Let’s Talk About: Being Proactive With Your Writing Career

If you’re serious about making a career out of writing and want to create fantastic fiction for a living, you’ve got to be proactive. It’s going to take more than luck if you expect to be discovered. A publishing contract probably won’t fall from the sky and land in your lap. You’ve got to be willing to put yourself out there and work for it.

Some of you may be asking, “What can I do?”

While I don’t know what will work for each of you, I can share some of the things I’ve done this past year. Maybe some of these things will work for you too.

1) Connect with other like-minded writers.

Reach out on places like Twitter, blogs, chat rooms, or anywhere else you can find other writers you can relate to. You’d be surprised how many writers are looking for you just as much as you are looking for them. Don’t just throw yourself on any old writer though. It’s cyberspace. People are weird. Try getting to know people slowly so they can see you’re not one of the weirdos. After time you may even develop a meaningful relationship. *snaps picture* How cute.

2) Participate in writing showcases.

I’m talking about contributing short stories to blogs with other writers. It can be a great way to meet new writers who may be interested in some of the same things you are. Think of showcases like Chynna-Blue Scott’s The Zombie Project and Pen and Muses’s The Dark Carnival. Get out there and mingle. Your next critique partner may be out there waiting to discover how awesome you are.

3) Apply for an internship.

Ever wonder what goes into a literary agent’s decision to represent an author? Perhaps you’re looking to understand some of the business side of the writing equation? Maybe you should try interning. You may even discover you’d like to be an agent more than a writer. Stranger things have happened. There are plenty of different kinds of internships out there–editorial, social media, literary agent. Find one that suits you and expand your horizons!

4) Write, and submit, a handful of short stories.

Short stories take less time to write. Submitting them usually isn’t too difficult either. Find an appropriate magazine or anthology, follow their guidelines, and send away. If you don’t mind a little rejection, you may make a new connection or two. It can be a great way to get your name out there as you’re waiting for news on your book.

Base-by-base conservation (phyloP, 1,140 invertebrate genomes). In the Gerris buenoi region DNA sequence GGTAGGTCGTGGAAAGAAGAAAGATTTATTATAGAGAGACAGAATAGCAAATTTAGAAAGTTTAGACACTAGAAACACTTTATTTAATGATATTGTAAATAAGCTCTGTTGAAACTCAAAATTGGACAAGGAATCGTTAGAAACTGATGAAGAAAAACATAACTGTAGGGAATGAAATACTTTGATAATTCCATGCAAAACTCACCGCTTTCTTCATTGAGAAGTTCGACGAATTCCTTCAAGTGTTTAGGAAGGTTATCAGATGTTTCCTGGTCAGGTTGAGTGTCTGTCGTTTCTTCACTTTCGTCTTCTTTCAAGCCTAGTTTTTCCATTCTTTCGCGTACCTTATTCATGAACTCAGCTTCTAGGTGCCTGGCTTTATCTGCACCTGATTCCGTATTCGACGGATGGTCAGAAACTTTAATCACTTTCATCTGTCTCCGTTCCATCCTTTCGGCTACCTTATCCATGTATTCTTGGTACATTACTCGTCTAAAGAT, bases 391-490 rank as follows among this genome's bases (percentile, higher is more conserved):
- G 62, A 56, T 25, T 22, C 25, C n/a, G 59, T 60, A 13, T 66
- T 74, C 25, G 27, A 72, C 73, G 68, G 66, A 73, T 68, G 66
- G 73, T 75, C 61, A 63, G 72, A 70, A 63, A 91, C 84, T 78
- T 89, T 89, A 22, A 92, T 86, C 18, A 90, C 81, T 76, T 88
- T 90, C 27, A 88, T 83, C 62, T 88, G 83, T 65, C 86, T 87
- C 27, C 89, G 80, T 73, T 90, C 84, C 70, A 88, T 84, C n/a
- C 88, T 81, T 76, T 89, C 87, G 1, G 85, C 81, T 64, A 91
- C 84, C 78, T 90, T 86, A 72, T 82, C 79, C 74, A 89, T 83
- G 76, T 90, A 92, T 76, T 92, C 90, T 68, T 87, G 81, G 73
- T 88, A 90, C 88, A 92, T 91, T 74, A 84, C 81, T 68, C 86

5) Writing contests.

You probably won’t find a better atmosphere for budding writers than writing contests. Most of the time a bunch of aspiring writers get together and cheer each other on as literary agents wait in the wings to find their next client. I’m talking about contests like Pitch Wars and PitchMAS. As long as you follow the rules and play nice, contests can be an excellent opportunity to get your writing in front of a whole new audience.

Yep, I’ve done all of each of these things in the past year. My first published short story will be arriving soon, my contribution to The Dark Carnival will be up on Pen and Muses’s website shortly as well, I have a few months left on my internship, and I was an alternate selection for last year’s Pitch Wars. I’ve met so many wonderful people this past year. I truly am grateful.

The most important thing to remember on your writing journey is to be yourself. Nobody likes a jerk. Always follow the rules/guidelines for whatever you decide to do with your writing. Don’t forget to thank everyone who has helped you along the way too. No writer ever gets where they are on their own. There’s one last thing to keep in mind…HAVE FUN!



  1. Great advice! I’ve done some of those things, but I think all of them are a great way to get out there. I keep meaning to send out some of my short stories but haven’t yet…maybe that will be my goal for the next few months.

    I feel like I’ve met a lot of great people this past year, too – it’s nice since writing is usually such a solitary activity. 🙂

    1. Yes, do send out some short stories. It can be a great distraction from your normal writing routine. Submitting shorts can also be a good way to recharge your creative battery. Best of luck!

    1. Are we speaking in yesses, sort of like Hodor? YES! Hodor? Yes. 🙂

      Thanks for dropping by and happy writing PDN #2 from your lovely office. I’ll be sure to enjoy the snows of upstate New York for you when they arrive. 😉

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